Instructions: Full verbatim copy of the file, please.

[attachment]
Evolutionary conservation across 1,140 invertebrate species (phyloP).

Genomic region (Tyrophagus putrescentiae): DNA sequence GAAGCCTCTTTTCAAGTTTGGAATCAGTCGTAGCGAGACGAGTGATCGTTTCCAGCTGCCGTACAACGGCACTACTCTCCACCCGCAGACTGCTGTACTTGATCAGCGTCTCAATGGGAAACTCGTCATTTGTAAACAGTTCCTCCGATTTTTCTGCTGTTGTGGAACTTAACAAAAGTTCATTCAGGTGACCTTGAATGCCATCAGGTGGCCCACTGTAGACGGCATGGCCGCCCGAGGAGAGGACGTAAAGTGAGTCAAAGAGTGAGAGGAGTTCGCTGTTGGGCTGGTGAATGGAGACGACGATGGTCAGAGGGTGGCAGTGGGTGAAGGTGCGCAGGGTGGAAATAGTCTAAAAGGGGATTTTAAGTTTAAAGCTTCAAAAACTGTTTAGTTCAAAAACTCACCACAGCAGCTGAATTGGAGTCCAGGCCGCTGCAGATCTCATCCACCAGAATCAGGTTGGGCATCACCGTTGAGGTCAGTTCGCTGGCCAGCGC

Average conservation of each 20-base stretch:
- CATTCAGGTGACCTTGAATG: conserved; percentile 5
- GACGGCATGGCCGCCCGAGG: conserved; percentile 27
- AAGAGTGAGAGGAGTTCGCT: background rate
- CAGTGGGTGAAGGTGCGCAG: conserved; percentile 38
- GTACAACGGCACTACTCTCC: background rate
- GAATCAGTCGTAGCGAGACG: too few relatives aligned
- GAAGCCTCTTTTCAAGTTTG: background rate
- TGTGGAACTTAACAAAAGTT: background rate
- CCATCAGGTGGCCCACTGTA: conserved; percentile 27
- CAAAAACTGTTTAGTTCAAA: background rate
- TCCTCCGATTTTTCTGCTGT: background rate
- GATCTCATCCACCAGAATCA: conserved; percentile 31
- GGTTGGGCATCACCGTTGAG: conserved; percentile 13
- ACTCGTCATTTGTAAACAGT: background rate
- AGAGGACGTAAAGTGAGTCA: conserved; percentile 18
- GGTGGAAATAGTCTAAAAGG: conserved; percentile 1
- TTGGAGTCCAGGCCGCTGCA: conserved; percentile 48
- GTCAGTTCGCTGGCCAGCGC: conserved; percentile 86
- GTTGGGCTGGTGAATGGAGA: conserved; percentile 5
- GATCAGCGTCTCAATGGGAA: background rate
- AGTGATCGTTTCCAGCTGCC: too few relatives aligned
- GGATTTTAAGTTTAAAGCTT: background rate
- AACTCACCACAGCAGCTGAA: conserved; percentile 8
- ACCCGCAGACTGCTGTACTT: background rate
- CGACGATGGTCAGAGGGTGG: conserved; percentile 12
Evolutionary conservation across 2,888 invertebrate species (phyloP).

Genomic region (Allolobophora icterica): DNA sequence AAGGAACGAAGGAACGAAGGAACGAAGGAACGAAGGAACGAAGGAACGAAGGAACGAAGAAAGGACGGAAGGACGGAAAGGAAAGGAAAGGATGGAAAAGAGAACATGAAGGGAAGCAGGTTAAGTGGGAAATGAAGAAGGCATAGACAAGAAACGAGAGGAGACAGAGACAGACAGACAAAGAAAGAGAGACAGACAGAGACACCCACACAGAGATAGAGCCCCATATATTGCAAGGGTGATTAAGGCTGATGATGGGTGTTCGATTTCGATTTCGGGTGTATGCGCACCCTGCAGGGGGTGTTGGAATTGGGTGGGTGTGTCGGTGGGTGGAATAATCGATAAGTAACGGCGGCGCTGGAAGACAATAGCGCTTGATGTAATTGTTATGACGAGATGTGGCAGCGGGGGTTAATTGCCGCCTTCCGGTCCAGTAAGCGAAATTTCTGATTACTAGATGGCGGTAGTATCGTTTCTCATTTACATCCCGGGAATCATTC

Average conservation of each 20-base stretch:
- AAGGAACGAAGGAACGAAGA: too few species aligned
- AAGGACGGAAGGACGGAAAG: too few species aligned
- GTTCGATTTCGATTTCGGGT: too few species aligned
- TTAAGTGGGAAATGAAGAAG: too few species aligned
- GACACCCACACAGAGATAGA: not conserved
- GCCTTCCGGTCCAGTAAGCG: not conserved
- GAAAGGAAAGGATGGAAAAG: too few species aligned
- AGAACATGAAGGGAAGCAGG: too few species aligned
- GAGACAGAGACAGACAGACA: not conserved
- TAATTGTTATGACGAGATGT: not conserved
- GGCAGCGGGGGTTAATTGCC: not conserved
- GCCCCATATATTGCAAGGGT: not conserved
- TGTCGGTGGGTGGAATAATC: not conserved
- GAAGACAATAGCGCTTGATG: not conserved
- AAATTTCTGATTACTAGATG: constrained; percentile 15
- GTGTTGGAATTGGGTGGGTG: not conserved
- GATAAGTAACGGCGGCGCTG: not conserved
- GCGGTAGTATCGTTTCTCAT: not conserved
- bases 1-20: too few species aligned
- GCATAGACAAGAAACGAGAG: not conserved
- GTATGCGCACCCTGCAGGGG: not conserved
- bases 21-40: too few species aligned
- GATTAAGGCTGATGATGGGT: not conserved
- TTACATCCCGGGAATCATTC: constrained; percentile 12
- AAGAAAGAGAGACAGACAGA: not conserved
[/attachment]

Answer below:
Evolutionary conservation across 1,140 invertebrate species (phyloP).

Genomic region (Tyrophagus putrescentiae): DNA sequence GAAGCCTCTTTTCAAGTTTGGAATCAGTCGTAGCGAGACGAGTGATCGTTTCCAGCTGCCGTACAACGGCACTACTCTCCACCCGCAGACTGCTGTACTTGATCAGCGTCTCAATGGGAAACTCGTCATTTGTAAACAGTTCCTCCGATTTTTCTGCTGTTGTGGAACTTAACAAAAGTTCATTCAGGTGACCTTGAATGCCATCAGGTGGCCCACTGTAGACGGCATGGCCGCCCGAGGAGAGGACGTAAAGTGAGTCAAAGAGTGAGAGGAGTTCGCTGTTGGGCTGGTGAATGGAGACGACGATGGTCAGAGGGTGGCAGTGGGTGAAGGTGCGCAGGGTGGAAATAGTCTAAAAGGGGATTTTAAGTTTAAAGCTTCAAAAACTGTTTAGTTCAAAAACTCACCACAGCAGCTGAATTGGAGTCCAGGCCGCTGCAGATCTCATCCACCAGAATCAGGTTGGGCATCACCGTTGAGGTCAGTTCGCTGGCCAGCGC

Average conservation of each 20-base stretch:
- CATTCAGGTGACCTTGAATG: conserved; percentile 5
- GACGGCATGGCCGCCCGAGG: conserved; percentile 27
- AAGAGTGAGAGGAGTTCGCT: background rate
- CAGTGGGTGAAGGTGCGCAG: conserved; percentile 38
- GTACAACGGCACTACTCTCC: background rate
- GAATCAGTCGTAGCGAGACG: too few relatives aligned
- GAAGCCTCTTTTCAAGTTTG: background rate
- TGTGGAACTTAACAAAAGTT: background rate
- CCATCAGGTGGCCCACTGTA: conserved; percentile 27
- CAAAAACTGTTTAGTTCAAA: background rate
- TCCTCCGATTTTTCTGCTGT: background rate
- GATCTCATCCACCAGAATCA: conserved; percentile 31
- GGTTGGGCATCACCGTTGAG: conserved; percentile 13
- ACTCGTCATTTGTAAACAGT: background rate
- AGAGGACGTAAAGTGAGTCA: conserved; percentile 18
- GGTGGAAATAGTCTAAAAGG: conserved; percentile 1
- TTGGAGTCCAGGCCGCTGCA: conserved; percentile 48
- GTCAGTTCGCTGGCCAGCGC: conserved; percentile 86
- GTTGGGCTGGTGAATGGAGA: conserved; percentile 5
- GATCAGCGTCTCAATGGGAA: background rate
- AGTGATCGTTTCCAGCTGCC: too few relatives aligned
- GGATTTTAAGTTTAAAGCTT: background rate
- AACTCACCACAGCAGCTGAA: conserved; percentile 8
- ACCCGCAGACTGCTGTACTT: background rate
- CGACGATGGTCAGAGGGTGG: conserved; percentile 12
Evolutionary conservation across 2,888 invertebrate species (phyloP).

Genomic region (Allolobophora icterica): DNA sequence AAGGAACGAAGGAACGAAGGAACGAAGGAACGAAGGAACGAAGGAACGAAGGAACGAAGAAAGGACGGAAGGACGGAAAGGAAAGGAAAGGATGGAAAAGAGAACATGAAGGGAAGCAGGTTAAGTGGGAAATGAAGAAGGCATAGACAAGAAACGAGAGGAGACAGAGACAGACAGACAAAGAAAGAGAGACAGACAGAGACACCCACACAGAGATAGAGCCCCATATATTGCAAGGGTGATTAAGGCTGATGATGGGTGTTCGATTTCGATTTCGGGTGTATGCGCACCCTGCAGGGGGTGTTGGAATTGGGTGGGTGTGTCGGTGGGTGGAATAATCGATAAGTAACGGCGGCGCTGGAAGACAATAGCGCTTGATGTAATTGTTATGACGAGATGTGGCAGCGGGGGTTAATTGCCGCCTTCCGGTCCAGTAAGCGAAATTTCTGATTACTAGATGGCGGTAGTATCGTTTCTCATTTACATCCCGGGAATCATTC

Average conservation of each 20-base stretch:
- AAGGAACGAAGGAACGAAGA: too few species aligned
- AAGGACGGAAGGACGGAAAG: too few species aligned
- GTTCGATTTCGATTTCGGGT: too few species aligned
- TTAAGTGGGAAATGAAGAAG: too few species aligned
- GACACCCACACAGAGATAGA: not conserved
- GCCTTCCGGTCCAGTAAGCG: not conserved
- GAAAGGAAAGGATGGAAAAG: too few species aligned
- AGAACATGAAGGGAAGCAGG: too few species aligned
- GAGACAGAGACAGACAGACA: not conserved
- TAATTGTTATGACGAGATGT: not conserved
- GGCAGCGGGGGTTAATTGCC: not conserved
- GCCCCATATATTGCAAGGGT: not conserved
- TGTCGGTGGGTGGAATAATC: not conserved
- GAAGACAATAGCGCTTGATG: not conserved
- AAATTTCTGATTACTAGATG: constrained; percentile 15
- GTGTTGGAATTGGGTGGGTG: not conserved
- GATAAGTAACGGCGGCGCTG: not conserved
- GCGGTAGTATCGTTTCTCAT: not conserved
- bases 1-20: too few species aligned
- GCATAGACAAGAAACGAGAG: not conserved
- GTATGCGCACCCTGCAGGGG: not conserved
- bases 21-40: too few species aligned
- GATTAAGGCTGATGATGGGT: not conserved
- TTACATCCCGGGAATCATTC: constrained; percentile 12
- AAGAAAGAGAGACAGACAGA: not conserved